One may point out also that the United States came to participate in this European history at only about that time, too late to have taken a major part in music’s major branchings out or in any decline of its flowering. Our musical needs therefore and our contributions, if any, are likely to lie outside of Europe’s narrative. Our folklore and our jazz, now studied in many European academies, are phenomenal creations. Indeed, they may lead us elsewhere than toward joining Europe. If jazz could replace classical counterpoint, it might justify our abandoning the classical line. I find such an eventuality quite improbable. But I have observed that the commercial establishment, by fighting jazz relentlessly, has strengthened it. Also, that in its fight for life, black music, jazz, has developed a remarkable ability to reject impurities. Actually it is a persecuted chamber music with nearly three-fourths of a century’s history of survival.

Among our century’s incompleted efforts, music for electronic tape has not lived up to what many thought was its early promise. Neither has noise-composition. As for the arithmetical overlays that some had put faith in for renewing music, the twelve-tone-row method has now, in spite of a vigorous burst after World War II, virtually faded away. The aleatoric, or accidental, ways of composing have probably, except for John Cage, now approaching seventy, lost much of their attraction for the young. Stochastics, or the calculation of probabilities, has one brilliant adherent, Yannis Xenakis. And the electronic big machines, though valuable for calculation, have actually invented nothing. Processed sound effects are what their taped products most strongly resemble.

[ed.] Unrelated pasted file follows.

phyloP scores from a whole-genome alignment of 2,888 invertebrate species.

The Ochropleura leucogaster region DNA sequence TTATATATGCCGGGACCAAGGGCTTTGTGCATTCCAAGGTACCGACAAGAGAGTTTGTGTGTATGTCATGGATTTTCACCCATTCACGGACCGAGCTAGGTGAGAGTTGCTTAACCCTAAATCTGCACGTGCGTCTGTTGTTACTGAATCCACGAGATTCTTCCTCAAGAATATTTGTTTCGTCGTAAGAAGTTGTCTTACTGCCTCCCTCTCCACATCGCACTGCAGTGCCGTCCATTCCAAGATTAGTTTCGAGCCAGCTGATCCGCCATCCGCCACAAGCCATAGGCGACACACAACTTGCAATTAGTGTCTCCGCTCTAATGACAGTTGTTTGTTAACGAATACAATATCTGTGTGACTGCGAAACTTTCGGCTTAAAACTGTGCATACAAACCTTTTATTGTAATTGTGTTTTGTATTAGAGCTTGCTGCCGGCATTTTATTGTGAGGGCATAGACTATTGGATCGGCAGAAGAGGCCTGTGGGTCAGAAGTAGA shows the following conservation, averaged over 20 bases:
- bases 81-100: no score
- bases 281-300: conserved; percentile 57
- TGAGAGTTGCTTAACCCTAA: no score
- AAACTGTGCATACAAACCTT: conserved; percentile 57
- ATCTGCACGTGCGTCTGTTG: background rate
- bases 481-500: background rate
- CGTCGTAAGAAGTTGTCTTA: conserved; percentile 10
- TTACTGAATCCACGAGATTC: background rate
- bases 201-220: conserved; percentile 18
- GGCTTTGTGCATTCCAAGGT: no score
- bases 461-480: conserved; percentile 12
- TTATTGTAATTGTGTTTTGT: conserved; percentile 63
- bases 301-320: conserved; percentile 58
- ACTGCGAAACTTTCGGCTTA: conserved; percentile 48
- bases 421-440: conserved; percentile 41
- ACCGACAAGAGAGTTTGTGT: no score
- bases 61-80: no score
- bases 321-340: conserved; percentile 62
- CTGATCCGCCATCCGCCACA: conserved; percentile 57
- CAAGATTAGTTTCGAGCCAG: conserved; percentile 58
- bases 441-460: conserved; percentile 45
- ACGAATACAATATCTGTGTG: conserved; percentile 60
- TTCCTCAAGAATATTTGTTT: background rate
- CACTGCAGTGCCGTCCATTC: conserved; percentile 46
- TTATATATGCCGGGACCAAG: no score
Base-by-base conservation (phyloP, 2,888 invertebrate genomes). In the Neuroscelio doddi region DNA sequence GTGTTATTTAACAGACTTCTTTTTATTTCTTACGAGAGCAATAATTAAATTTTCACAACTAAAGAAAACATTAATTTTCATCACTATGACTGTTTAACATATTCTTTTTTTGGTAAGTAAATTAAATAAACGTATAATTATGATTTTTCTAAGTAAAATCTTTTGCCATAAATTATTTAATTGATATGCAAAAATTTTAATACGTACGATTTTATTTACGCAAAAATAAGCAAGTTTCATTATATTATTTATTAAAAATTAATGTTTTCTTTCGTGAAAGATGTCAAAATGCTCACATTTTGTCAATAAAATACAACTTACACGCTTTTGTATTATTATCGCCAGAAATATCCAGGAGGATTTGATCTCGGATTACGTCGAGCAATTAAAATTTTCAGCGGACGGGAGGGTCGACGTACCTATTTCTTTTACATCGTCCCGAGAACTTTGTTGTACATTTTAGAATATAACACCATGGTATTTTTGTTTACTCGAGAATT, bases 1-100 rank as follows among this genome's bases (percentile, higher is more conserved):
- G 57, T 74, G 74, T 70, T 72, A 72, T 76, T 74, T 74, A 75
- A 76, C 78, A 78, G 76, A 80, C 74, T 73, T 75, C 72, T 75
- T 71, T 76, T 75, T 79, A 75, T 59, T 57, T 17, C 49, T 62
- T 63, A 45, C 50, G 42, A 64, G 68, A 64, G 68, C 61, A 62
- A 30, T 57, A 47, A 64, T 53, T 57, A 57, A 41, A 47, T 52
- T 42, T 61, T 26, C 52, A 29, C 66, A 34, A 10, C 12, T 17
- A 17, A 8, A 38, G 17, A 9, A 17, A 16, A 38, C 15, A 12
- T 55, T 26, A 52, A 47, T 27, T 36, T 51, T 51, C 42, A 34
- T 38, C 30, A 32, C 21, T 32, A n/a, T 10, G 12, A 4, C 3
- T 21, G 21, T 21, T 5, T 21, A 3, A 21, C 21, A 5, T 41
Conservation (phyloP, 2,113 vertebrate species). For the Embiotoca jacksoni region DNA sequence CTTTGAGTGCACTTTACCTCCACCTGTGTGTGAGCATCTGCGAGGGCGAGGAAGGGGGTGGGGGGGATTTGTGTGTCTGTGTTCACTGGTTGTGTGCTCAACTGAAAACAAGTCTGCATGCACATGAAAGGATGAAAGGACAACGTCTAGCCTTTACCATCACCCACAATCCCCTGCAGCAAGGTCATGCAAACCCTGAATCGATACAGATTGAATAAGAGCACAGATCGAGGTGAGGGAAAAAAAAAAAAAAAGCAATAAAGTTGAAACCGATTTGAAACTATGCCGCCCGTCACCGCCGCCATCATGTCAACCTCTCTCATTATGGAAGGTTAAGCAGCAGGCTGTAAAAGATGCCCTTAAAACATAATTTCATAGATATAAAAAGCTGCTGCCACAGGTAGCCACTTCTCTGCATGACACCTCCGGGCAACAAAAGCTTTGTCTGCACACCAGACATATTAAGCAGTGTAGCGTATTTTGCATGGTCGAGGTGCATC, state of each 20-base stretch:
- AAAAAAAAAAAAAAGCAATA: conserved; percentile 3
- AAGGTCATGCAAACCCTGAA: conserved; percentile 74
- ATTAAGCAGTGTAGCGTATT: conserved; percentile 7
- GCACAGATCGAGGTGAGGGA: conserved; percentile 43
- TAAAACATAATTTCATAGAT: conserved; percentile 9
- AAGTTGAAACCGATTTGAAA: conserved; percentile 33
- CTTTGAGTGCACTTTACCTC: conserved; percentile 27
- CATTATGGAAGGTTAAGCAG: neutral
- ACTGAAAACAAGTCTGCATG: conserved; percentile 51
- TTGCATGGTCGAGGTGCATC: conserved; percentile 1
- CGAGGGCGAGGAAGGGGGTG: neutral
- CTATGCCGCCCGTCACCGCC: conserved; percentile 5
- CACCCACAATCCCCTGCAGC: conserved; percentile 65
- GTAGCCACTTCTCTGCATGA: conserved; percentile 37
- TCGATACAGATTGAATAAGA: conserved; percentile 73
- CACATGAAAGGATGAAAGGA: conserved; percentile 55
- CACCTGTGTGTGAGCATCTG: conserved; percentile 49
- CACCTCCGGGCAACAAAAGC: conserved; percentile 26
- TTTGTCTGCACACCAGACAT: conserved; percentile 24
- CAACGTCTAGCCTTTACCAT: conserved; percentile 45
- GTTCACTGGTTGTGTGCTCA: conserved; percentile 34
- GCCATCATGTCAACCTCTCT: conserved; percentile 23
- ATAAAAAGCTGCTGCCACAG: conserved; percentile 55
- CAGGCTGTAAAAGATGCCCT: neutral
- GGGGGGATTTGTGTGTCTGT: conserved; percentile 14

The philosophers of modernism show, along with some hope toward music’s renewal, a notable willingness to abandon most of its past except for teaching purposes. But there is also among educated people (today a mass public in itself) a distaste for being manipulated by managers and marketeers. The composer Milton Babbitt has even proposed that musicians go underground. To a laboratory, I presume, in which tape composers would work alone or in small groups.